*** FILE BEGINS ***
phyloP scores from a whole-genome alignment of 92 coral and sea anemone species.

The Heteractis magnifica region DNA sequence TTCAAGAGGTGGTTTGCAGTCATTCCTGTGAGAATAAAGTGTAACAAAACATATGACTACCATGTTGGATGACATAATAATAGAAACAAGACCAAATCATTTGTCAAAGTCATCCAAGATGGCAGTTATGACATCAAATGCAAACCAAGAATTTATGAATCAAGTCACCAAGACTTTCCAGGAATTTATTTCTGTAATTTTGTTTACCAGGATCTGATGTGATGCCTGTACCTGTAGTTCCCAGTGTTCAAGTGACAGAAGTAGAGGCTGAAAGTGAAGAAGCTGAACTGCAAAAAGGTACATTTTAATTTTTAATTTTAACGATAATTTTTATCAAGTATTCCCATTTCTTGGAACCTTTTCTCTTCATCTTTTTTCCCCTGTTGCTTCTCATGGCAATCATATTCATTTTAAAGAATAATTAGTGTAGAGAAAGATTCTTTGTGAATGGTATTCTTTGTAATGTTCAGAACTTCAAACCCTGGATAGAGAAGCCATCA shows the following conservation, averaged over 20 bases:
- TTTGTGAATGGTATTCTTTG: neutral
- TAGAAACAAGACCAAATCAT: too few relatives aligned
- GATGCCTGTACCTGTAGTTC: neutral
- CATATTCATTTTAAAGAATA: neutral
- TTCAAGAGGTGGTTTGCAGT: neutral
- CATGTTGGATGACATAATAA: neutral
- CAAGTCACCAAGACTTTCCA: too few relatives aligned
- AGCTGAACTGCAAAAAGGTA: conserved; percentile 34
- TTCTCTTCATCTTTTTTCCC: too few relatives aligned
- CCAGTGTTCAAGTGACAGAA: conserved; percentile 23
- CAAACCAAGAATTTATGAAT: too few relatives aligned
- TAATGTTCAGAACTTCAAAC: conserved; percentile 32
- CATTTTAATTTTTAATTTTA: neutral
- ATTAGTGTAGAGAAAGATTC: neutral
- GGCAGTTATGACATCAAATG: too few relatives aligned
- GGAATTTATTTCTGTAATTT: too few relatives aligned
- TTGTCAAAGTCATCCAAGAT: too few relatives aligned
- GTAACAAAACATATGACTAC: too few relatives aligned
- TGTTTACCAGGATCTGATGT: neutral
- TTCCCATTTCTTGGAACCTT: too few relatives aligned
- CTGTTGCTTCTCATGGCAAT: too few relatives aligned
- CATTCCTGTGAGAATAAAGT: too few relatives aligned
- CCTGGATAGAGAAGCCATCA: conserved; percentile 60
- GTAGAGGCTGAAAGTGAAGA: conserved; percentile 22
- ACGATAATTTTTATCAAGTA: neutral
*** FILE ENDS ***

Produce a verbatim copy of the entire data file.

phyloP scores from a whole-genome alignment of 92 coral and sea anemone species.

The Heteractis magnifica region DNA sequence TTCAAGAGGTGGTTTGCAGTCATTCCTGTGAGAATAAAGTGTAACAAAACATATGACTACCATGTTGGATGACATAATAATAGAAACAAGACCAAATCATTTGTCAAAGTCATCCAAGATGGCAGTTATGACATCAAATGCAAACCAAGAATTTATGAATCAAGTCACCAAGACTTTCCAGGAATTTATTTCTGTAATTTTGTTTACCAGGATCTGATGTGATGCCTGTACCTGTAGTTCCCAGTGTTCAAGTGACAGAAGTAGAGGCTGAAAGTGAAGAAGCTGAACTGCAAAAAGGTACATTTTAATTTTTAATTTTAACGATAATTTTTATCAAGTATTCCCATTTCTTGGAACCTTTTCTCTTCATCTTTTTTCCCCTGTTGCTTCTCATGGCAATCATATTCATTTTAAAGAATAATTAGTGTAGAGAAAGATTCTTTGTGAATGGTATTCTTTGTAATGTTCAGAACTTCAAACCCTGGATAGAGAAGCCATCA shows the following conservation, averaged over 20 bases:
- TTTGTGAATGGTATTCTTTG: neutral
- TAGAAACAAGACCAAATCAT: too few relatives aligned
- GATGCCTGTACCTGTAGTTC: neutral
- CATATTCATTTTAAAGAATA: neutral
- TTCAAGAGGTGGTTTGCAGT: neutral
- CATGTTGGATGACATAATAA: neutral
- CAAGTCACCAAGACTTTCCA: too few relatives aligned
- AGCTGAACTGCAAAAAGGTA: conserved; percentile 34
- TTCTCTTCATCTTTTTTCCC: too few relatives aligned
- CCAGTGTTCAAGTGACAGAA: conserved; percentile 23
- CAAACCAAGAATTTATGAAT: too few relatives aligned
- TAATGTTCAGAACTTCAAAC: conserved; percentile 32
- CATTTTAATTTTTAATTTTA: neutral
- ATTAGTGTAGAGAAAGATTC: neutral
- GGCAGTTATGACATCAAATG: too few relatives aligned
- GGAATTTATTTCTGTAATTT: too few relatives aligned
- TTGTCAAAGTCATCCAAGAT: too few relatives aligned
- GTAACAAAACATATGACTAC: too few relatives aligned
- TGTTTACCAGGATCTGATGT: neutral
- TTCCCATTTCTTGGAACCTT: too few relatives aligned
- CTGTTGCTTCTCATGGCAAT: too few relatives aligned
- CATTCCTGTGAGAATAAAGT: too few relatives aligned
- CCTGGATAGAGAAGCCATCA: conserved; percentile 60
- GTAGAGGCTGAAAGTGAAGA: conserved; percentile 22
- ACGATAATTTTTATCAAGTA: neutral